It seemed that this riot policeman with a megaphone would pronounce his text in Russian and then repeat it in German.
A thin stream of gloomy women was oozing through the organized passage. We’ve used this stream to make a girl who was with us go out. I gave her my mobile phone and the keys to my car.
The atmosphere: women are crying behind the barbed wire, men are bidding farewell to their comrades-in-arms and are giving them the last instructions, my friend is crying her eyes out: “I’ll stay with you!”, the screams and the groans everywhere inside of the perimeter; the lines of soldiers are squeezing the space; one riot policeman is speaking to his megaphone.
Kurbakou (the new Minister for Foreign Affairs of Belarus) can be proud of himself: he’s organized a perfectly designed police operation. He will have something to brag to his friends, relatives and everyone who will appreciate that “our service is both dangerous and difficult” (a quote from one soviet song about the police).
We went to take places in the nearest police truck. One moment later, we were taken by the arms and detained. One policeman just said to us: “You have to go with me.” They didn’t beat us.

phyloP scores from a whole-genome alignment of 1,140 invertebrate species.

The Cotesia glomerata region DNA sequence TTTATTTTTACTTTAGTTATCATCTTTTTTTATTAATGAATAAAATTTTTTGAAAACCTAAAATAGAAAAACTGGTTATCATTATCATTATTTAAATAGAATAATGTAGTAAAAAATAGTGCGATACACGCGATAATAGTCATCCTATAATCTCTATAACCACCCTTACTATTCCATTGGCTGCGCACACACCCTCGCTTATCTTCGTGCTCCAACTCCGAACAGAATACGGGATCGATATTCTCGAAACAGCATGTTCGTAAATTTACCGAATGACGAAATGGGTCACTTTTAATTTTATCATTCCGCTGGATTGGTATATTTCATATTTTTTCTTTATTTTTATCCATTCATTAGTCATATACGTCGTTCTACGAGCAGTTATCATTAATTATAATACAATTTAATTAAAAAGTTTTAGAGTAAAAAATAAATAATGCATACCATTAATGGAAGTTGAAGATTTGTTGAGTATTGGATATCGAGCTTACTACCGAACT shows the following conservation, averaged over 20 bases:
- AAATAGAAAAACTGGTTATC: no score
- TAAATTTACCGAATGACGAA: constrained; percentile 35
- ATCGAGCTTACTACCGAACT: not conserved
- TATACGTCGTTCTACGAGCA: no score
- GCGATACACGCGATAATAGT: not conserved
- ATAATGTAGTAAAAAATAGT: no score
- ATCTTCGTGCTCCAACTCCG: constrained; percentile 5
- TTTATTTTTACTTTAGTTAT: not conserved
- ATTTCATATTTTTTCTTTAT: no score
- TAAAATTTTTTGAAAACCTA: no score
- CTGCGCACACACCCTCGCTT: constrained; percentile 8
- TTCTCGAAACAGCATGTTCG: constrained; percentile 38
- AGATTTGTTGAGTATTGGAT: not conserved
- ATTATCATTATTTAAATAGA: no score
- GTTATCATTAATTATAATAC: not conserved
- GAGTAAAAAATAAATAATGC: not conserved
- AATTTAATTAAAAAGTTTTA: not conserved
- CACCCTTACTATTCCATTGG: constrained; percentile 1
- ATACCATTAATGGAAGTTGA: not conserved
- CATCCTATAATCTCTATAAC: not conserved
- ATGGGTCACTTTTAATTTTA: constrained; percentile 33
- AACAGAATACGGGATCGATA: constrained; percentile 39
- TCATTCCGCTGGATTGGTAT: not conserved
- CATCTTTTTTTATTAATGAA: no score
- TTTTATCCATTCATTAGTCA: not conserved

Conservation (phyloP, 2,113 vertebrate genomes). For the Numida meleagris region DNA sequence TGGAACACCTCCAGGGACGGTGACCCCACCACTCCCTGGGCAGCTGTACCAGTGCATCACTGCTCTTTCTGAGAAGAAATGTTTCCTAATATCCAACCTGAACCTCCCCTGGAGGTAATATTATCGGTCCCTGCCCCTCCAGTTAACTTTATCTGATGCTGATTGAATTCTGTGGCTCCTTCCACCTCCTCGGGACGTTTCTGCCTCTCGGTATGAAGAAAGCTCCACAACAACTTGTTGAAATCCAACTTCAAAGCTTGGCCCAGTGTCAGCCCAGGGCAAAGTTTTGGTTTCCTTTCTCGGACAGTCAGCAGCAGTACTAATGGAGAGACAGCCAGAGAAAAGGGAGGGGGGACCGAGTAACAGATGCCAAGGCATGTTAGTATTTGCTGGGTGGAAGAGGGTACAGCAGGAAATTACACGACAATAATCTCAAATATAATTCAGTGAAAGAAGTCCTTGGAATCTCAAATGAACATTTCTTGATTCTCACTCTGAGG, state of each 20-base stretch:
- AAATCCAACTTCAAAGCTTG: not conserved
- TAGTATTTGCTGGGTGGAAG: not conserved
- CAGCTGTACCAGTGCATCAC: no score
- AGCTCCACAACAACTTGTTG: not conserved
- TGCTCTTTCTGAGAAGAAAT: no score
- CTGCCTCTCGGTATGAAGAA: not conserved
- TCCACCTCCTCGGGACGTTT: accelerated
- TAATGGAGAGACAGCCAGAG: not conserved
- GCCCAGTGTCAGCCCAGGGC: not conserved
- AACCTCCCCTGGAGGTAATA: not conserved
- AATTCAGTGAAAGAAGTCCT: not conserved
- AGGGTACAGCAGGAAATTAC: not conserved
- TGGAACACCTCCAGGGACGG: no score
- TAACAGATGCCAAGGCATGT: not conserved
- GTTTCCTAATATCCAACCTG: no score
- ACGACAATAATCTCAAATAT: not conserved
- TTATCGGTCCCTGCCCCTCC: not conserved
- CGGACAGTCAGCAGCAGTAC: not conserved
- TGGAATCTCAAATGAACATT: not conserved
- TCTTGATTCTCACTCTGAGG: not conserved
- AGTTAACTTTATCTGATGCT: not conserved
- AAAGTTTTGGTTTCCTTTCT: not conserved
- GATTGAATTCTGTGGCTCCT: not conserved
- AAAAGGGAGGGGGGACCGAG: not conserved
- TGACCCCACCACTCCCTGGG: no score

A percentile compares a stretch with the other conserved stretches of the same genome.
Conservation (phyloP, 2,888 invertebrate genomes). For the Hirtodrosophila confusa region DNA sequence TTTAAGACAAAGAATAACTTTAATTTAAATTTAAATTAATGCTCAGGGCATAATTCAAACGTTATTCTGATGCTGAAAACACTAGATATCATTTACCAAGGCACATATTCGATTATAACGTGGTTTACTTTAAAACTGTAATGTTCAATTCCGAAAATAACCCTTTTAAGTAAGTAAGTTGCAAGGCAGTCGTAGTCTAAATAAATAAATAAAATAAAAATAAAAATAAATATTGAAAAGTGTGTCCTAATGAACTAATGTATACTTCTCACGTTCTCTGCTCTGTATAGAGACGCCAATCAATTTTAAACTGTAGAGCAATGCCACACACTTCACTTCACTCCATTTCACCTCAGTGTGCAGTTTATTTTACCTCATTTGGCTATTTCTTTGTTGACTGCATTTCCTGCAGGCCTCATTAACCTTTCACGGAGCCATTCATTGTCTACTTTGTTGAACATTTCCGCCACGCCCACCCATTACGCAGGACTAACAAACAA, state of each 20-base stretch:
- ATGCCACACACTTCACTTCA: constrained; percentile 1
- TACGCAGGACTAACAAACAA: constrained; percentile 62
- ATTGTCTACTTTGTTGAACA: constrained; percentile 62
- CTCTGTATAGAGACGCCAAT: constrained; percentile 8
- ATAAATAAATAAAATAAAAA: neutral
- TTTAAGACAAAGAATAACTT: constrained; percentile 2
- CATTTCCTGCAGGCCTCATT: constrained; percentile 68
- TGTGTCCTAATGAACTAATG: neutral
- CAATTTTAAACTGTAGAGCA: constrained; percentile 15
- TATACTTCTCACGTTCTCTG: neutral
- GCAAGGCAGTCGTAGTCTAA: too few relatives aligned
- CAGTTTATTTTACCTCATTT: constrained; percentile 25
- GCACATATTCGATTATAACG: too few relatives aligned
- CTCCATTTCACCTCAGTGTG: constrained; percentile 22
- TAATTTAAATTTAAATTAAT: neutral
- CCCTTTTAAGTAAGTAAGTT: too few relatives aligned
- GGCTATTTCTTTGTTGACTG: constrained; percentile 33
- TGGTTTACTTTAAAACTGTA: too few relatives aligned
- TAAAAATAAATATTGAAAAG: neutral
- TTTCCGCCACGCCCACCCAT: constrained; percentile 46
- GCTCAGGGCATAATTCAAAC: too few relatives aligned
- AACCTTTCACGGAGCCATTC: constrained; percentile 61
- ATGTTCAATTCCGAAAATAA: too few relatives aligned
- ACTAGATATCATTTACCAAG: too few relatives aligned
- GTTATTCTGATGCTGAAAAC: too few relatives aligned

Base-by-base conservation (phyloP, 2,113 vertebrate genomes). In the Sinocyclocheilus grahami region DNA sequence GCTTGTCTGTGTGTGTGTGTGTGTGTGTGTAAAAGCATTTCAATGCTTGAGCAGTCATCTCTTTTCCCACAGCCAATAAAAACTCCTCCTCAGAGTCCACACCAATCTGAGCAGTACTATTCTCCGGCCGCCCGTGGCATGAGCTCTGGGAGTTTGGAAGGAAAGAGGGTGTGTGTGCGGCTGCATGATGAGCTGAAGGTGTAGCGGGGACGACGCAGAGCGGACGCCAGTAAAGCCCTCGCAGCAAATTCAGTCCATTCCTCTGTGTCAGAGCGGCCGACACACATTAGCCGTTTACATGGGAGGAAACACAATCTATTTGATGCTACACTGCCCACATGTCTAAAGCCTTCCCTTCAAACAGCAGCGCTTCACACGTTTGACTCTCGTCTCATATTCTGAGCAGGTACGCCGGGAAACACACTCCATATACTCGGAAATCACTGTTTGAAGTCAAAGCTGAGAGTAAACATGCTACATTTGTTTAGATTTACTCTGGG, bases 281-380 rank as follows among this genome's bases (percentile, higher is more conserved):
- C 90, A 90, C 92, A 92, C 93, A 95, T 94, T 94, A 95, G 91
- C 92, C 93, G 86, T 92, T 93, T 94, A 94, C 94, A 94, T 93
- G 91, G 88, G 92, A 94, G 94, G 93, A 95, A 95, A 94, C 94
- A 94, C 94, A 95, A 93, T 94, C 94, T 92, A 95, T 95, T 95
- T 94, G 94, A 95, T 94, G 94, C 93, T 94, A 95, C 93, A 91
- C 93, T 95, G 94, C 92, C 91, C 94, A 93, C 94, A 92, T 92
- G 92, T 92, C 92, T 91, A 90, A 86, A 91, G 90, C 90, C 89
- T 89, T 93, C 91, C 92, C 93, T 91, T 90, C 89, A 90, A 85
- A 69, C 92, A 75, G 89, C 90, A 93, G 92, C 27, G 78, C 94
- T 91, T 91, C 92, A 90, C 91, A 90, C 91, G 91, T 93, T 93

For those of you who till now don’t know how a police truck looks inside: there are some little compartments on the right and the left — they look like some wardrobes — and in the back of the truck there is a bigger compartment with a bars door.
We were lead to this back compartment, and at the same time, the police truck moved off. Maybe they were waiting only for us.
“Guys, count yourself,” was an order of a guard.
We counted: in the back compartment there were 7 persons, at all in the truck something like 25.
One person didn’t feel well: “I have a heart disease, I’m suffocating.”
He was released from his cell allowed to sit near the guard.
Meanwhile, it’s well past 3.00 PM. The volunteers tell that not many detained have been released and ask not to crowd in front of the exit. I’m waiting…